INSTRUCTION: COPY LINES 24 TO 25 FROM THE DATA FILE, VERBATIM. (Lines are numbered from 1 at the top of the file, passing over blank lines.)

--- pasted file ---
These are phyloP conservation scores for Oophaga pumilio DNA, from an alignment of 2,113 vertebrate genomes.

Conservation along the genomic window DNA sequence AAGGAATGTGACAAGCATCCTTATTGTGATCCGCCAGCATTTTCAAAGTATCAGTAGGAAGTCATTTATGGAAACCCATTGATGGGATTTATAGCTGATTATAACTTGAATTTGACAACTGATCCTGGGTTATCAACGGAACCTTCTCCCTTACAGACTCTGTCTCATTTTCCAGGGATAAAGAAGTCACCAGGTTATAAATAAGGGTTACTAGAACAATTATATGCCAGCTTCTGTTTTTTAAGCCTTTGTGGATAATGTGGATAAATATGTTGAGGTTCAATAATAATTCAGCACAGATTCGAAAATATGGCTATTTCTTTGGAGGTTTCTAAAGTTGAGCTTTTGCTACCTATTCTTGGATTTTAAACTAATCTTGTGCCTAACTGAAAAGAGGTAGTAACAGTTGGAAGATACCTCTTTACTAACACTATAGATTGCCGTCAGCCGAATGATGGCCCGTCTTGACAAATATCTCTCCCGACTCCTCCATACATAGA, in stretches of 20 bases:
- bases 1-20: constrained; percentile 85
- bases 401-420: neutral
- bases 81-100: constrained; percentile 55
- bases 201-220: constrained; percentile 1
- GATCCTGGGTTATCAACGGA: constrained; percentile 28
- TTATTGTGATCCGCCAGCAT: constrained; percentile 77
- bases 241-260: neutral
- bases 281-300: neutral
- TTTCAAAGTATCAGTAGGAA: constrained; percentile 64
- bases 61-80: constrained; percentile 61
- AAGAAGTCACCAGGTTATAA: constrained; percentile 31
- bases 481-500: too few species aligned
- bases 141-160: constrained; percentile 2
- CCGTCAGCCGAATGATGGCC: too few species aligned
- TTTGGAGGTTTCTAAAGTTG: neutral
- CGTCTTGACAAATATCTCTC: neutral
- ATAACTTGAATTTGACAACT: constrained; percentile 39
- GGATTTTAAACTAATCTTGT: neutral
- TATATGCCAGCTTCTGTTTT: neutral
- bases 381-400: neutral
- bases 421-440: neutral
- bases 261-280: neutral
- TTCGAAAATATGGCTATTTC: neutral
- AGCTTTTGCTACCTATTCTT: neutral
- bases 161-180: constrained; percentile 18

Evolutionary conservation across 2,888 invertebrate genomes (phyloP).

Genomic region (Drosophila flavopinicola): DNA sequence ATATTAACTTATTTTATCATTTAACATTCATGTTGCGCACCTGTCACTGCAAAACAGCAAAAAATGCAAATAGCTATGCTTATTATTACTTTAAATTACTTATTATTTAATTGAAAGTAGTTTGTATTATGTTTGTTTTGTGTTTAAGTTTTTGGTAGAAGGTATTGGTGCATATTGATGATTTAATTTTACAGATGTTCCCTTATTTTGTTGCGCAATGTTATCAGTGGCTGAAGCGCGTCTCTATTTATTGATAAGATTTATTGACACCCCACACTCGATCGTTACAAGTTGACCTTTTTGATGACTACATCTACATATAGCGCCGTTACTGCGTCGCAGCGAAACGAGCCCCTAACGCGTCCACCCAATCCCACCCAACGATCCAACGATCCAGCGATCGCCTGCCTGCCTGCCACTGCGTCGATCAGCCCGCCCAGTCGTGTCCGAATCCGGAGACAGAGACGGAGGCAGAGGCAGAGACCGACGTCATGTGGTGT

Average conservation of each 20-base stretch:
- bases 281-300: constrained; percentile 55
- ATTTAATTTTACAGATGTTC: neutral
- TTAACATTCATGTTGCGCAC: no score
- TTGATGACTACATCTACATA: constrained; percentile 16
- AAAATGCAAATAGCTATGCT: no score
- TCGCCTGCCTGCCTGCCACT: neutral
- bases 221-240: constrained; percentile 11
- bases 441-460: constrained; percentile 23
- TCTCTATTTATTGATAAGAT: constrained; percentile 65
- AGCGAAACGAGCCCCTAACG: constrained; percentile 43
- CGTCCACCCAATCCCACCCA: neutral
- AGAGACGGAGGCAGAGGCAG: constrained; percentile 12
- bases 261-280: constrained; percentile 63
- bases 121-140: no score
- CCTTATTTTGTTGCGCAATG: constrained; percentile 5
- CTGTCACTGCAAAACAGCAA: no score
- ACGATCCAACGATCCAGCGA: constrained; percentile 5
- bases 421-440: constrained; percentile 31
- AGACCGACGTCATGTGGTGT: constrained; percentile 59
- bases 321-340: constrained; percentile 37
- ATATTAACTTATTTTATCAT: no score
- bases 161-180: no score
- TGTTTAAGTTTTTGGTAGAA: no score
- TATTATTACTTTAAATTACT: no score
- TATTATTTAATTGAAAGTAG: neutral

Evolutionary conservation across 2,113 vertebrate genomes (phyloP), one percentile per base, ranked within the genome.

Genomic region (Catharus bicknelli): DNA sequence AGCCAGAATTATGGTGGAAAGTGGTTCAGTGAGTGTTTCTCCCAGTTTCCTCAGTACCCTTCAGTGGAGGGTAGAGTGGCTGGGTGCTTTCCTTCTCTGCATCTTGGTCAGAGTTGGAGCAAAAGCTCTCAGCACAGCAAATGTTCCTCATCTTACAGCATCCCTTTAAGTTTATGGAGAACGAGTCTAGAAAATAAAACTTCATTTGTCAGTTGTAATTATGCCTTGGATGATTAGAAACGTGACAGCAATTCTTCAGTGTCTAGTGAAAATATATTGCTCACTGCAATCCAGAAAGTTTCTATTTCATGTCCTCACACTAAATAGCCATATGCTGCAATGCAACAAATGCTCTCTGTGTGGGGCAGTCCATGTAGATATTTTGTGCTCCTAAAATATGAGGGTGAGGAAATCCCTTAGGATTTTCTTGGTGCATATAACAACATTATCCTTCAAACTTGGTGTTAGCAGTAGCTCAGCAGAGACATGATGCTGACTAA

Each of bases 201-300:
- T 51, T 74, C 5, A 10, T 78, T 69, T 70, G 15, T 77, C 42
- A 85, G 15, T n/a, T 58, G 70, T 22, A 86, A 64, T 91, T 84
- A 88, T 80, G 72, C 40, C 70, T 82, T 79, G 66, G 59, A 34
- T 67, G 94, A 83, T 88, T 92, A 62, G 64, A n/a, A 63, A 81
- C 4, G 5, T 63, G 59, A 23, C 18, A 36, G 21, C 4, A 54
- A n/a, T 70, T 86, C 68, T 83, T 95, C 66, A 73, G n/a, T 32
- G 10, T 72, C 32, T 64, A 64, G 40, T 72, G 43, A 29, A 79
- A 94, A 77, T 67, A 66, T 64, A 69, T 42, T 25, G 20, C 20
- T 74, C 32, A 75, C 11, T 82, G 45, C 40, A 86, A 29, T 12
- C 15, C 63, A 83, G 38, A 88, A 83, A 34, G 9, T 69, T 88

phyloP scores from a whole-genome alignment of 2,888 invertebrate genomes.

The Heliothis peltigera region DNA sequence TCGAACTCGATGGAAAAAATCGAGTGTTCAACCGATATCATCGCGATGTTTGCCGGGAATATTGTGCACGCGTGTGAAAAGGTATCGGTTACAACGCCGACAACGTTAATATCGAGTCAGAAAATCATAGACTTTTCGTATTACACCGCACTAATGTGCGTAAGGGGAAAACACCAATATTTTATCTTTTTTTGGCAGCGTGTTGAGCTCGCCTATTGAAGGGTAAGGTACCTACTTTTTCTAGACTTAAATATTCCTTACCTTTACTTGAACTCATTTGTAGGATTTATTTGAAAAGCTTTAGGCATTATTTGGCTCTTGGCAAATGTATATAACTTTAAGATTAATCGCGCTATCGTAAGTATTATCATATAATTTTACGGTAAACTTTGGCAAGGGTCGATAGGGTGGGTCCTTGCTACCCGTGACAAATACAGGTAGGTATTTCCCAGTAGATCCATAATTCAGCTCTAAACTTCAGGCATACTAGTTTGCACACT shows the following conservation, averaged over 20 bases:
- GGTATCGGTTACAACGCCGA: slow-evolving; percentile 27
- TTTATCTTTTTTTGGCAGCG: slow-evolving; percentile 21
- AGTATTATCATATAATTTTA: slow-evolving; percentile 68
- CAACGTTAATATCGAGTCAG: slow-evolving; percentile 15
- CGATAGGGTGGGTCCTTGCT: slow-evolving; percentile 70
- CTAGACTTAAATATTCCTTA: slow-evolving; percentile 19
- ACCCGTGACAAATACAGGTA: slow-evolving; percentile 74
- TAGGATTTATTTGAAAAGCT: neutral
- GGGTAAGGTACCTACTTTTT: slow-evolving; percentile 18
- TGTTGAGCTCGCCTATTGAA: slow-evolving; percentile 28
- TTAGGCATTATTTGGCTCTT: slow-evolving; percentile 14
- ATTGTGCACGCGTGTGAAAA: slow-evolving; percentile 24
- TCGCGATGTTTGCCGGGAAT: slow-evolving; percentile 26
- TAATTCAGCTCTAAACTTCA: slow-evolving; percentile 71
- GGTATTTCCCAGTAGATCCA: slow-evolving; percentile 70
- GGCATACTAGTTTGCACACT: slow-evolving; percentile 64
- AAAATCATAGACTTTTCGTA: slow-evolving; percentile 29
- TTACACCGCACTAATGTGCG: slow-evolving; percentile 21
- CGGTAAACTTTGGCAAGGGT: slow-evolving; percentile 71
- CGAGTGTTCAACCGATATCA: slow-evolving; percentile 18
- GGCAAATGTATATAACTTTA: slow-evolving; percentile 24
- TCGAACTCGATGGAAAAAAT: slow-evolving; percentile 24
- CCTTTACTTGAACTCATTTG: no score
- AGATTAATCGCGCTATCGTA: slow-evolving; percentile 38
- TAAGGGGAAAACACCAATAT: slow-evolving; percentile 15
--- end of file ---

- bases 261-280: neutral
- TTCGAAAATATGGCTATTTC: neutral